Afghanistan: Management or Mismanagement?
A Retrospective Interview Compendium
TIM LYNCH
© 2015 FrontLine Defence (Vol 12, No 5)

When a nation sends its military into battle, that nation is at war. It used to be very straight forward. There was a clear reluctance within government to use the word “war” in reference to “Canada’s involvement in Afghanistan”, in part because war has become incredibly complex (the preferred word was the nicely ambiguous “mission”), were there other reasons?


Sept 2013 – MGen Dean Milner, Canadian Contribution Training Mission – Afghanistan Commander, explains a tactical manœuvre to an Afghan National Army solider during the mobile strike force kandak validation exercise during Operation Attention. (Photo: MCpl Frieda Van Putten, Canadian Armed Forces)

Despite the semantics of what to call it, the Afghan war is the longest Canada has fought in its history. It began a month after the 9/11/2001 attacks on U.S. soil, when Prime Minister Jean Chrétien, at the head of a majority Liberal government, pledged to “contribute sea, land and air forces to America’s Operation Enduring Freedom”.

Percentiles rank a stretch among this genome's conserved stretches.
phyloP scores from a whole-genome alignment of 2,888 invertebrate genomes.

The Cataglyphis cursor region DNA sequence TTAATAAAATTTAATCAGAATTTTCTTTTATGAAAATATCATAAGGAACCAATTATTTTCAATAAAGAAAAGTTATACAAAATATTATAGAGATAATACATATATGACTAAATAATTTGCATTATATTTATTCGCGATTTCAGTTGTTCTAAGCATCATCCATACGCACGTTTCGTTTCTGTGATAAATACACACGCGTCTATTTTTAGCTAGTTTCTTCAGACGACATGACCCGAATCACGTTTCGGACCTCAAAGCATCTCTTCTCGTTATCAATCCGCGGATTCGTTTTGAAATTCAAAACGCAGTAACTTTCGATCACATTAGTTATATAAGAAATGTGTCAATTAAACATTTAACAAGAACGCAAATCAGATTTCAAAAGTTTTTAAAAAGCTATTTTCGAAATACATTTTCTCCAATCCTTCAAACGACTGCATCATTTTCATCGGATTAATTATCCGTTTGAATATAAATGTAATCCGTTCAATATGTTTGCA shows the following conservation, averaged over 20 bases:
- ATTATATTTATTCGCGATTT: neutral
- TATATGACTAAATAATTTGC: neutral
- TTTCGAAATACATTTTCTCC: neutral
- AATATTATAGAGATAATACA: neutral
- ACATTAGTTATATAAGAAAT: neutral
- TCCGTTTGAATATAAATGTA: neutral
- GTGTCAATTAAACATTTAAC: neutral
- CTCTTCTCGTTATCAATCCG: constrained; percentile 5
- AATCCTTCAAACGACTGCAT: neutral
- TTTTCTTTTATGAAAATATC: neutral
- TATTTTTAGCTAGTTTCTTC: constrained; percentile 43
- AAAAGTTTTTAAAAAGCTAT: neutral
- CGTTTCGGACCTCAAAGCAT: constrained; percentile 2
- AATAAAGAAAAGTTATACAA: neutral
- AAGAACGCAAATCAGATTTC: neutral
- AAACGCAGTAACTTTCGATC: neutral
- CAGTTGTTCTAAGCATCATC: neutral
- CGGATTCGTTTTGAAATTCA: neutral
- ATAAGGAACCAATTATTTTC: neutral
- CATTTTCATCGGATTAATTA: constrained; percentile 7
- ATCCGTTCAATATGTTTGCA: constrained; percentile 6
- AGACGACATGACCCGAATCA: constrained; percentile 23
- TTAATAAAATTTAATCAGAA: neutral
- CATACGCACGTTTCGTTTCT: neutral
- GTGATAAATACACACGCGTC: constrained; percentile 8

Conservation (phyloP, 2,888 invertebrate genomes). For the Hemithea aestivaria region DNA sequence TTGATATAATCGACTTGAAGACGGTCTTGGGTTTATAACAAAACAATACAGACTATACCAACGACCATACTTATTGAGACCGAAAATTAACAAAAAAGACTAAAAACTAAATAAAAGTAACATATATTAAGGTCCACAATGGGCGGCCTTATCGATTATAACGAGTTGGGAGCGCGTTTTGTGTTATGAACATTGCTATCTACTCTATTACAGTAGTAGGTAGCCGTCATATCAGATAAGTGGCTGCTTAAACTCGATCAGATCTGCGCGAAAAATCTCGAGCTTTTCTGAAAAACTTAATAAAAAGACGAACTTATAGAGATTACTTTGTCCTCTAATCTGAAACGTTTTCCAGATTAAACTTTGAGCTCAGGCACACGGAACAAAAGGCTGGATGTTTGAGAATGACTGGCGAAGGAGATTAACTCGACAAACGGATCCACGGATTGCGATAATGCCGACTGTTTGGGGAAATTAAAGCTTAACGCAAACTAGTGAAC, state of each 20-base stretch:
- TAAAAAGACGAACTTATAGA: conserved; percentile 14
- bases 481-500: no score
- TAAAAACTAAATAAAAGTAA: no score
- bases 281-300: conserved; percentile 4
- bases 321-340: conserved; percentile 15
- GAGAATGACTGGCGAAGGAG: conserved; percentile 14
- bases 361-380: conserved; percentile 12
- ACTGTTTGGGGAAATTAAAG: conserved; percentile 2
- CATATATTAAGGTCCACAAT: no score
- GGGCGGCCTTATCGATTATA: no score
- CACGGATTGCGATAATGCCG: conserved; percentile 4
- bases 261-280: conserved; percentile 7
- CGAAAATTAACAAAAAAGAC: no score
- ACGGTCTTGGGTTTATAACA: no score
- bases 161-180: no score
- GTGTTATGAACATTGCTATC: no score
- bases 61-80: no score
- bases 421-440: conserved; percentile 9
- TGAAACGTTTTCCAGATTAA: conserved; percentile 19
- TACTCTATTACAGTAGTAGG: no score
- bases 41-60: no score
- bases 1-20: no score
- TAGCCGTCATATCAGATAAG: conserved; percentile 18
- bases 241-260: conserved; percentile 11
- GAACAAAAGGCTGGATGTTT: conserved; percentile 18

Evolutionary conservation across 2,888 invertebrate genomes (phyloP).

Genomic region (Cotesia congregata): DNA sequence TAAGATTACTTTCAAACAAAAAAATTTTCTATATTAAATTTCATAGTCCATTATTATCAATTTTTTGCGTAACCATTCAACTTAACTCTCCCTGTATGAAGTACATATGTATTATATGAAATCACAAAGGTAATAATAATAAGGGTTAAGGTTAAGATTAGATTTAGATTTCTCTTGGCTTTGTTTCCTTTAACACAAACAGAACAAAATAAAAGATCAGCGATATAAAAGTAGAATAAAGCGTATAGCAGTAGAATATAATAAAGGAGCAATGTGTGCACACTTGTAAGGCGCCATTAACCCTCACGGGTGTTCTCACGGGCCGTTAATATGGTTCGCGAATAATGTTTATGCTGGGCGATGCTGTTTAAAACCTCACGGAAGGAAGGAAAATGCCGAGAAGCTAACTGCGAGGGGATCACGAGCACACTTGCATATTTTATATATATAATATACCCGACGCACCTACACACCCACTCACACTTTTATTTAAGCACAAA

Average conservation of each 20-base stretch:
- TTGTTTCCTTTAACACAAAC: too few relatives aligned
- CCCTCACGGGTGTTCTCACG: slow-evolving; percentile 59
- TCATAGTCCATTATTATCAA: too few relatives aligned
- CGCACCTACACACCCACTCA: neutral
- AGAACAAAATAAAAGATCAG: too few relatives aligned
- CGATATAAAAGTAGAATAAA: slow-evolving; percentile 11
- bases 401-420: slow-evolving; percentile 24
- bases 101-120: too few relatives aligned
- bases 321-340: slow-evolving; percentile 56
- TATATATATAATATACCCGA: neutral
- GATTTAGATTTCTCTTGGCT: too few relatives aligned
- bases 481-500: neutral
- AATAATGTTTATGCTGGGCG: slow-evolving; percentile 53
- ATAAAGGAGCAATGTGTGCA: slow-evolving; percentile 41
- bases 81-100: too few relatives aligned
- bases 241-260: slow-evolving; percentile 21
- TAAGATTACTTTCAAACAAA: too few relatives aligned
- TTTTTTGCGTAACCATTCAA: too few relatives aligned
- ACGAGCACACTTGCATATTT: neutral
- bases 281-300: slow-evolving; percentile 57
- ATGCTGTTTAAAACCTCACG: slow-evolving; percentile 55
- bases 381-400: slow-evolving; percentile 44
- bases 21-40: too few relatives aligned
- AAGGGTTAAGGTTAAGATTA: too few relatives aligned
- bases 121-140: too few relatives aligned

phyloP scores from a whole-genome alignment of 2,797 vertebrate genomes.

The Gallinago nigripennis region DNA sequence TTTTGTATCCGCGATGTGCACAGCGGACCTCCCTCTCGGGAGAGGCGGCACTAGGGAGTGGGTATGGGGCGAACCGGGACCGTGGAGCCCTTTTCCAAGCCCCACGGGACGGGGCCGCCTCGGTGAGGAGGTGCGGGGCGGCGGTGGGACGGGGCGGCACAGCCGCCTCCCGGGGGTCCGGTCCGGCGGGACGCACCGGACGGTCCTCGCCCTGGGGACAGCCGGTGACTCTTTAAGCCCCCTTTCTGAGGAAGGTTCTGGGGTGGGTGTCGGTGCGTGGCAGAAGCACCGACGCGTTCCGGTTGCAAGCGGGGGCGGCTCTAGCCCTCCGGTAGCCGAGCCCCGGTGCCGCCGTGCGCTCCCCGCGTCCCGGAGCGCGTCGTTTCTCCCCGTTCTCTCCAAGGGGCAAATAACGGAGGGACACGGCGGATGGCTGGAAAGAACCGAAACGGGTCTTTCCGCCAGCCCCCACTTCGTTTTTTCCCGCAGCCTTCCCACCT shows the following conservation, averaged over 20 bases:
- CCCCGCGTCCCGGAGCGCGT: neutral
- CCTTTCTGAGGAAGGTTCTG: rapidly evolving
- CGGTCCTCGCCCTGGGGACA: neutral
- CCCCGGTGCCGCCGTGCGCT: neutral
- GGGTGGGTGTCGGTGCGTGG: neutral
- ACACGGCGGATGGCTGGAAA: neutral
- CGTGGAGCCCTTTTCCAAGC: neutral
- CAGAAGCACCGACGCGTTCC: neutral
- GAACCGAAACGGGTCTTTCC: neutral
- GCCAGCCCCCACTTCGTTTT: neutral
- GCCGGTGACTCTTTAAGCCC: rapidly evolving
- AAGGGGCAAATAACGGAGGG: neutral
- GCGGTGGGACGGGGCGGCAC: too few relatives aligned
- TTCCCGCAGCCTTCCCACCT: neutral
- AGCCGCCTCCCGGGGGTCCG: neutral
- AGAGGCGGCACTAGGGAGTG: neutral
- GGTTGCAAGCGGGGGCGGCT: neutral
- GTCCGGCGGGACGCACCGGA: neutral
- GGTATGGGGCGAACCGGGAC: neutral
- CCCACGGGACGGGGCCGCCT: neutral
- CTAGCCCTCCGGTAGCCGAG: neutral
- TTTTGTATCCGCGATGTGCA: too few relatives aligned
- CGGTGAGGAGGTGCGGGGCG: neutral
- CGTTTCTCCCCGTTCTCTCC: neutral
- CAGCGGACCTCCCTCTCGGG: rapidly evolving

The Navy was the first asset to be called in (Oct 2001). Special Forces arrived in Afghanistan shortly after that, and the first army contingent (3 PPCLI) began arriving in late January 2002. A period of unstable politics began its ripple effect as Chrétien resigned from office amid an unrelated scandal, and Paul Martin took over the party leadership in November 2003, then winning a minority government in 2004. Forced into a 2006 election by a non-confidence vote, Conservative leader Stephen Harper won out with a minority government. After two more elections, Harper finally won a majority in May 2011, and Canada pulled out of Afghanistan in March 2014.

Over 12.5 years, this war was overseen by three Prime Ministers, eight Ministers of Foreign Affairs (one acting), seven Ministers of National Defence, and four Chiefs of the Defence Staff (CDS). Due to the humanitarian aspect that permeated the “mission”, the Canadian International Development Agency (CIDA) was also involved, and seven ministers had cycled through during this timeframe.